Prayers in government

In local councils and parliaments across Australia, exclusively Christian prayers are recited to open official proceedings.

In the national parliament, elected representatives are asked to stand for the Lord’s Prayer at the opening of every day in the House of Representatives and the Senate.

At the local government level, the practice varies. Some councils begin with a version of the Lord’s Prayer or other prayers that commit councillors to work for the ‘glory of God’. Others invite local religious ministers into meetings to deliver a sermon and a prayer. At the Redlands City Council in Queensland, some sermons have lasted up to 10 minutes.

What’s the problem?

Government meetings should be inclusive and welcoming for everyone. Governments should not have favourite religions.

Reciting a Christian prayer at the start of meetings is exclusionary. It means that many elected representatives, staff members, and members of the public who do not belong to the favoured religion are made to feel unwelcome, excluded, and like second-class citizens.

Government institutions are supposed to represent and serve all Australians. They should be promoting inclusiveness and be welcoming of all people. No one should be made to feel like they don’t belong in a government institution in Australia just because of their religious or non-religious beliefs.

Privileging one religion is especially problematic. The Australian community is diverse and made up of people who adhere to a great variety of religious belief systems and people who, increasingly, identify as not religious.

In regard to prayers in local councils, a peer-reviewed legal analysis published in the Alternative Law Journal in 2021 concluded the practice of local councils incorporating prayers into their formal meetings was unlawful.

We know many MPs and Senators in the federal parliament are opposed to the recital of prayers in parliament, choosing to wait outside the chambers while the prayer is recited rather than be forced to participate in a ritual against their values and beliefs.

In 2018, the Australian Senate reported that there was no “momentum for change”. However, there is clearly now momentum for change across the country on this issue.

In 2022, the new President of the Senate and atheist, Sue Lines, said she wanted to see prayers “gone”. She argued “…if we are genuine about the diversity of the parliament we cannot continue to say a Christian prayer to open the day.”

In 2022, Tim Watts told the parliament that, as an atheist, he thought the prayer was inappropriate.

At state level, the Victorian government has promised change, and members of parliament in South Australia and New South Wales have indicated they will raise the issue during 2023.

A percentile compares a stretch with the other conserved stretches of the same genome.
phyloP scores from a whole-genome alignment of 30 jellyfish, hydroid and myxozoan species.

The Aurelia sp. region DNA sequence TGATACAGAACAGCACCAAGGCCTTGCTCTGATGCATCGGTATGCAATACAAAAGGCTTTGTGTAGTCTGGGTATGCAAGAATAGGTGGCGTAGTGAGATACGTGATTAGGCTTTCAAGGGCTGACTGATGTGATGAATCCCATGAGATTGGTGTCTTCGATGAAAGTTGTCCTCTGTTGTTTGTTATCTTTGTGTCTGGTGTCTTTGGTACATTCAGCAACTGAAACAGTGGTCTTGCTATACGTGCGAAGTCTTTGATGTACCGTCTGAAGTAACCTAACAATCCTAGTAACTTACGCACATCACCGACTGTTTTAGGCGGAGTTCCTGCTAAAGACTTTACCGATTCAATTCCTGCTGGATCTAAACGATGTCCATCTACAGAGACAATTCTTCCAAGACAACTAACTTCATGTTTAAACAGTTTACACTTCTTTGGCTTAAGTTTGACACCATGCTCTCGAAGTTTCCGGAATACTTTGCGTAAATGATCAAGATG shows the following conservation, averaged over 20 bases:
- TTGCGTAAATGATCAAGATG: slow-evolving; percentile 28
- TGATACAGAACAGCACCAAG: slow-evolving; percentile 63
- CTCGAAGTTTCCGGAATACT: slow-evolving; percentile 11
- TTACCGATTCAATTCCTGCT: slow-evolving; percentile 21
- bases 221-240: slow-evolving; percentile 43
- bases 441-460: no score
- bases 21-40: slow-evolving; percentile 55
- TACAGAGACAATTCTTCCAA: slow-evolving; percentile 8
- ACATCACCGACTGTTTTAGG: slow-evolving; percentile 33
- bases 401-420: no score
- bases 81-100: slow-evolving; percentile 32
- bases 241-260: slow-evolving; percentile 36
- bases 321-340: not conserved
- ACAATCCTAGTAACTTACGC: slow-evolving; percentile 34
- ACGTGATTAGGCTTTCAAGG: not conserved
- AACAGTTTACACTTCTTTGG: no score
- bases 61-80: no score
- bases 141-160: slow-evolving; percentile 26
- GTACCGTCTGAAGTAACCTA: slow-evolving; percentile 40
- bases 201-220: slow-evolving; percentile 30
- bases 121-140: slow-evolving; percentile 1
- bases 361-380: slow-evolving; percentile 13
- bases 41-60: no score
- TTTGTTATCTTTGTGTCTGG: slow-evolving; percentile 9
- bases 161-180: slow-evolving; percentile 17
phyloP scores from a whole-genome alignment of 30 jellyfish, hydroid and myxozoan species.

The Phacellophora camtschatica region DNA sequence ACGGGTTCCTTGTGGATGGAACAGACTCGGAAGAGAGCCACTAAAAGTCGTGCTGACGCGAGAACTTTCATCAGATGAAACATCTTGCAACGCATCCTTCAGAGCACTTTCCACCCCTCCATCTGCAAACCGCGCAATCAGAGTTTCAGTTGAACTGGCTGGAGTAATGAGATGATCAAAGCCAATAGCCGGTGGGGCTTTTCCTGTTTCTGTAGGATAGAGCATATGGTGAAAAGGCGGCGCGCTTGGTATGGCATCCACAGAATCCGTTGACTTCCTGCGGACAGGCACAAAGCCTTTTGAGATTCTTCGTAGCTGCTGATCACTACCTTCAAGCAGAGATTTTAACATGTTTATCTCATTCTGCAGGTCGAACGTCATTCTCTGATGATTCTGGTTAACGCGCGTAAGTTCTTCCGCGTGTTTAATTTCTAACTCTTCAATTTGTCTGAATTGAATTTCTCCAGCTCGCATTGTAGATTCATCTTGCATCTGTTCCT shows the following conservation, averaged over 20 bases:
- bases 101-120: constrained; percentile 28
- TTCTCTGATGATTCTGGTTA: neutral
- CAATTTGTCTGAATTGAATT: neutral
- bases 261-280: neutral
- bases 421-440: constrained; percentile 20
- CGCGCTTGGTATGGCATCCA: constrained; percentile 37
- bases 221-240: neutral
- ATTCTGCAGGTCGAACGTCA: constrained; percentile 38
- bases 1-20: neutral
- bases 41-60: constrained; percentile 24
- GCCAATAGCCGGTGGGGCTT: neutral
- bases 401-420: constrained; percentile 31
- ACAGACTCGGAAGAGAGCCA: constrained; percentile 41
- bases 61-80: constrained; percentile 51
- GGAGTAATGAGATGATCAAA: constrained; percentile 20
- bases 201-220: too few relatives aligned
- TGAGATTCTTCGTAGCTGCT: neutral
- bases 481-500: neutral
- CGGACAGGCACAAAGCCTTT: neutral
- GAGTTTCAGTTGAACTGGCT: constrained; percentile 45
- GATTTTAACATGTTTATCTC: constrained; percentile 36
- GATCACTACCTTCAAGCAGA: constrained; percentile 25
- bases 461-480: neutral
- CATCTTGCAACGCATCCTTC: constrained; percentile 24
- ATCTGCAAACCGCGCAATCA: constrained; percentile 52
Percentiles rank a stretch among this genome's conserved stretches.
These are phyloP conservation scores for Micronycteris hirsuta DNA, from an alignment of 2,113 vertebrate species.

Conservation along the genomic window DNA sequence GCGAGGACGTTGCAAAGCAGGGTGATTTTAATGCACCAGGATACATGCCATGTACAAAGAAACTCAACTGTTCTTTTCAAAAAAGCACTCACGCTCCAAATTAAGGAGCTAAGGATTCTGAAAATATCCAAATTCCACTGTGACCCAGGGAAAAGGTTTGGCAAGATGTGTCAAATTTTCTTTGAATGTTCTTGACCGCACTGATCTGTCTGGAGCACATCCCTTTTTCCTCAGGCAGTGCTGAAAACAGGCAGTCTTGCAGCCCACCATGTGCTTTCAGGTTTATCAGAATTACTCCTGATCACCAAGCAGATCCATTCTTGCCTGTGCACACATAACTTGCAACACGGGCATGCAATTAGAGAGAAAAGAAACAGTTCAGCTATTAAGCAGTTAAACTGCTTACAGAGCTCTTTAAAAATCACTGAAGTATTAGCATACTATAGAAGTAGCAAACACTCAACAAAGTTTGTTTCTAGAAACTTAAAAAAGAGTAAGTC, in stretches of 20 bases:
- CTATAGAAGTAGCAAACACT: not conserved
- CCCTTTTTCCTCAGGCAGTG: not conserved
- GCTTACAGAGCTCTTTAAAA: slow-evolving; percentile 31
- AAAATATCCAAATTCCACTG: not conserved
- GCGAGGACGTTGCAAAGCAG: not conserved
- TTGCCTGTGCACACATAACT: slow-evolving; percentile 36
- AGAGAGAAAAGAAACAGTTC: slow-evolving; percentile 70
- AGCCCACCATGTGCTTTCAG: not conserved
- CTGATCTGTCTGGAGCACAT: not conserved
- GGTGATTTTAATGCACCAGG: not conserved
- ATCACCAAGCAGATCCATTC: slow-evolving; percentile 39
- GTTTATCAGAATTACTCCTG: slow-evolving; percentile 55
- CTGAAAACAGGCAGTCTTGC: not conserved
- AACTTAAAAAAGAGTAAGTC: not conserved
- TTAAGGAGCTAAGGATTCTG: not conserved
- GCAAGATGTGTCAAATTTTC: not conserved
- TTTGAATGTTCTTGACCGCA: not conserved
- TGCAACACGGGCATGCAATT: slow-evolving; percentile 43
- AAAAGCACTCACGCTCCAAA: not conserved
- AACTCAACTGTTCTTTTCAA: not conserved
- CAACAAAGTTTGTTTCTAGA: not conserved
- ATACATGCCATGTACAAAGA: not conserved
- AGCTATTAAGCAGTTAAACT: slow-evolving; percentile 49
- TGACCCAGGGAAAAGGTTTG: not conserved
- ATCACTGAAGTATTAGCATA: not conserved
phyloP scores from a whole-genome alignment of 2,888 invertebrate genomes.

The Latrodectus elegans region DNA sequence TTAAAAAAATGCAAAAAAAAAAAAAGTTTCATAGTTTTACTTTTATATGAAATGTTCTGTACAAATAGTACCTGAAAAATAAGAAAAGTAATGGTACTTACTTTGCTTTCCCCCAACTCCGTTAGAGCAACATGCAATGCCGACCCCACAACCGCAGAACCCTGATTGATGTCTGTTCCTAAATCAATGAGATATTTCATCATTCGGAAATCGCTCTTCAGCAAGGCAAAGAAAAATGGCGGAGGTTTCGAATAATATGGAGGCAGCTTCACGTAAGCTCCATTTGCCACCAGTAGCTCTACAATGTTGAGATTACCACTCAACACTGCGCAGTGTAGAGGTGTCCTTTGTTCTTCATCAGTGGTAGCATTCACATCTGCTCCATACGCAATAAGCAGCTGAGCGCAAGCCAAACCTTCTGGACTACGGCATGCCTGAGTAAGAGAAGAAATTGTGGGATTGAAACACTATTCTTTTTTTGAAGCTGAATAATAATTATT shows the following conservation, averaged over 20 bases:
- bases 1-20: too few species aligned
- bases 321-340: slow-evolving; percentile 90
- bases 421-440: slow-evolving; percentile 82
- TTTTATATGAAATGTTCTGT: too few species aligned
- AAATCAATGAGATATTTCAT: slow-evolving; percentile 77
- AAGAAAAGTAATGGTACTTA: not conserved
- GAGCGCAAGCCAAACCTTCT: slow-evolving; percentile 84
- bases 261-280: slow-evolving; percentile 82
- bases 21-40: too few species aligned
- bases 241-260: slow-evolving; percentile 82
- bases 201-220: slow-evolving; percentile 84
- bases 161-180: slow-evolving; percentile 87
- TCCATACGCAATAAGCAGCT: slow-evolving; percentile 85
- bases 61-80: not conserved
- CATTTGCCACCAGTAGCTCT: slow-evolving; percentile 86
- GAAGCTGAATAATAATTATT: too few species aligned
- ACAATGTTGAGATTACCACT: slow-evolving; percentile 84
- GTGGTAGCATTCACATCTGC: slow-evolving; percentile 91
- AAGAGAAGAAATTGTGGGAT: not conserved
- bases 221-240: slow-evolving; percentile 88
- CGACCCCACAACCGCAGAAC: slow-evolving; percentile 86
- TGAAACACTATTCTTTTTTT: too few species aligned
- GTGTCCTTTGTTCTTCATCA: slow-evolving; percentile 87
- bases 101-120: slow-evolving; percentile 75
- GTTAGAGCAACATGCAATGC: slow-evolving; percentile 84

In August 2021, The Age newspaper’s editorial argued that the Victorian parliament should remove the prayer ritual: “Victoria has changed for the better since 1918 and is a more welcoming and diverse community. It’s important Parliament reflects and supports those changes.”

Even religious figures are saying publicly they don’t think the Lord’s Prayer is appropriate in parliament. In 2022, Reverend Michael Jensen, of the Anglican Church, said: “I am not wedded to the Lord’s Prayer and it doesn’t cook my breakfast either. I mean, I am wedded to the Lord’s Prayer, but not particularly having the Lord’s Prayer said in parliament.” 

What we're doing

We’re helping to build momentum for change across the country.

We’ve been busy raising awareness about the issue of prayers in government – at the local, state and federal levels – and directly lobbying councillors and members of parliament.

Councillors are leading the way in demanding change, including a group of 21 councillors who signed a joint letter in Victoria in January 2023.

We’ve been highlighting developments at numerous councils – including at the Fraser Coast Council in Queensland, Glenorchy Council and Clarence Council in Tasmania, Mildura Rural City Council and Gippsland South Council in Victoria, Wagga Wagga and Shoalhaven councils in New South Wales, and Adelaide City Council in South Australia.

In July 2021, RSA president Meredith Doig made a presentation at a meeting of Boroondara City Council in Victoria on the need to replace prayer rituals (watch below).

We are also actively lobbying state and federal parliaments to replace prayer practices with secular and more inclusive practices.

What you can do

You can help us to make an impact by making a donation to our RSA Fighting Fund. Every dollar will help to build public awareness and ignite a movement at the grassroots level to achieve change. In the future, money from the RSA Fighting Fund may go toward supporting legal challenges.

You can also contact your local councillor or state/territory or federal member of parliament to urge them to replace prayer rituals with something more welcoming and inclusive.

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